(Invited) Design and Characterization of a New Low Cost Thick Film Copper Metallization Transfer Process Onto PDMS Enabling Stretchable Electronics

Wednesday, 27 May 2015: 10:05
Continental Room C (Hilton Chicago)
D. Hilbich, G. Yu, B. L. Gray, and L. Shannon (Simon Fraser University)
We present a new low cost microfabrication technology that utilizes a sacrificial conductive paint transfer method to realize thick film copper microstructures that are embedded in polydimethylsiloxane (PDMS). Several example structures are fabricated and characterized that demonstrate the potential application of this process in flexible electronics, wearable electronics, and novel microsensor and actuator designs. This process has reduced fabrication complexity and cost compared to existing metal-on-PDMS techniques, and enables large scale rapid prototyping of designs using minimal laboratory equipment. This technology differs from others in its use of a conductive copper paint seed layer and a unique transfer process that results in copper microstuctures embedded in PDMS rather than on top of the PDMS surface. The fabrication process begins with the deposition of the seed layer onto a flexible substrate via airbrushing. A dry film photoresist layer is laminated on top and patterned using standard techniques. Electroplated copper is grown on the seed layer through the photoresist mask and transferred to PDMS through a unique baking procedure. This baking transfer process releases the electroplated copper from the seed layer, permanently embedding it into the cured PDMS. The characterization of the copper microstructures is given in terms of feature size, film thickness, surface roughness, and resistivity. The resistivity is measured under static conditions as well as under conditions of flexing and stretching using various linear and 1-dimensional Peano curve structures [1]. To quantify the stability of a structure’s conductivity under flexing, linear structures are bent over curves having various radii and the response of the resistivity is measured against the number of iterations. To measure the response under stretching, 1-dimensional Peano curve structures are fabricated and stretched until failure, while the resistivity is measured against the strain. Results show that we can achieve films 25-75 micrometers in thickness, with reliable feature sizes down to 100 micrometers and a film resistivity of approximately 7.15 micro-Ω-cm [2]. Results from current experiments will be presented that characterize the resistivity response under flexing and stretching. Process variants and future work are discussed, as well as large scale adaptations and rapid prototyping. Finally, we outline the potential uses of this technology in flexible electronics and novel sensor and actuator designs.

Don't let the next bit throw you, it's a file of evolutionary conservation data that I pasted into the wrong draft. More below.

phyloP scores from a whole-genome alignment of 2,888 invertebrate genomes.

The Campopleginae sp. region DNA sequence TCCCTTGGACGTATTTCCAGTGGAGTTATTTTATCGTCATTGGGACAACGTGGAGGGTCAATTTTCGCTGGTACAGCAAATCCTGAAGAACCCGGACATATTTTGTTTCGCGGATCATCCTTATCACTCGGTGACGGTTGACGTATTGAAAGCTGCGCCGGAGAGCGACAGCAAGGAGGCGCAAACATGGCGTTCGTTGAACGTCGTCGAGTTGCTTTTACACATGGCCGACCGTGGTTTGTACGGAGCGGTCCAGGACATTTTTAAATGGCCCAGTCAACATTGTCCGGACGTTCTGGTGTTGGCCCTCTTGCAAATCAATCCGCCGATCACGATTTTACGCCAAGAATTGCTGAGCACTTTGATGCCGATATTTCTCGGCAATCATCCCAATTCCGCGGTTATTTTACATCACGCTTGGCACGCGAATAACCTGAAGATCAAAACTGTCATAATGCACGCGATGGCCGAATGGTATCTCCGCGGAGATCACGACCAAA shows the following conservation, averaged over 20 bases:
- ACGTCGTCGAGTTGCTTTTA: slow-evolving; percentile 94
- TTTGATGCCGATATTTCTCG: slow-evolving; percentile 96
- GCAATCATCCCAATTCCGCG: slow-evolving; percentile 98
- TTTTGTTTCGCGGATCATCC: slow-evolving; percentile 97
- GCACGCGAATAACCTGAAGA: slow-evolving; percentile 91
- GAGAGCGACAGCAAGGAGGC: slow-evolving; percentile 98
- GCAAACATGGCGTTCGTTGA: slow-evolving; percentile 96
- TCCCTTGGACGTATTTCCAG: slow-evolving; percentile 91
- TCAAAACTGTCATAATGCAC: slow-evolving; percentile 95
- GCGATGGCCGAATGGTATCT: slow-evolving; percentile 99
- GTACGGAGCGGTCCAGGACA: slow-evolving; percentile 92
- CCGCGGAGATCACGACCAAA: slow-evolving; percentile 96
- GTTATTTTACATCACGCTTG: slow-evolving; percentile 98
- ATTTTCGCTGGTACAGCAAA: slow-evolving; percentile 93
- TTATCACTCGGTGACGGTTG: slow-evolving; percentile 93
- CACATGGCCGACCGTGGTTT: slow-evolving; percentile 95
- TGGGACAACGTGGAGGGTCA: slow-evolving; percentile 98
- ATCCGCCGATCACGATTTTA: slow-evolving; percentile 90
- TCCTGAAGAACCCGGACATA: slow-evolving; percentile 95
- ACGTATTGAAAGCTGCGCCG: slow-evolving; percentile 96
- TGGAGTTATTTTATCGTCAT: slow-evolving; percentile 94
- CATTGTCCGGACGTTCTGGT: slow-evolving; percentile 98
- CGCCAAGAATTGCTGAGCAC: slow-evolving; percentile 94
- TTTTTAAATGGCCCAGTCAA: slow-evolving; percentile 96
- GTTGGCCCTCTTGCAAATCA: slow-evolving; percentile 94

[1] J.A. Fan, W.-H. Yeo, Y. Su, Y. Hattori, W. Lee, S.-Y. Jung, Y. Zhang, Z. Liu, H. Cheng, L. Falgout, M. Bajema, T. Coleman, D. Gregoire, R. J. Larsen, Y. Huang, J. A. Rogers, “Fractal design concepts for stretchable electronics,” Nature Communications 5 (3266), 2014.

[2] D. Hilbich, A. Khosla, L. Shannon, B. L. Gray, “A new low-cost, thick-film metallization transfer process onto PDMS using a sacrificial copper seed,” SPIE 9060, Nanosensors, Biosensors, and Info-Tech Sensors and Systems (906007), 2014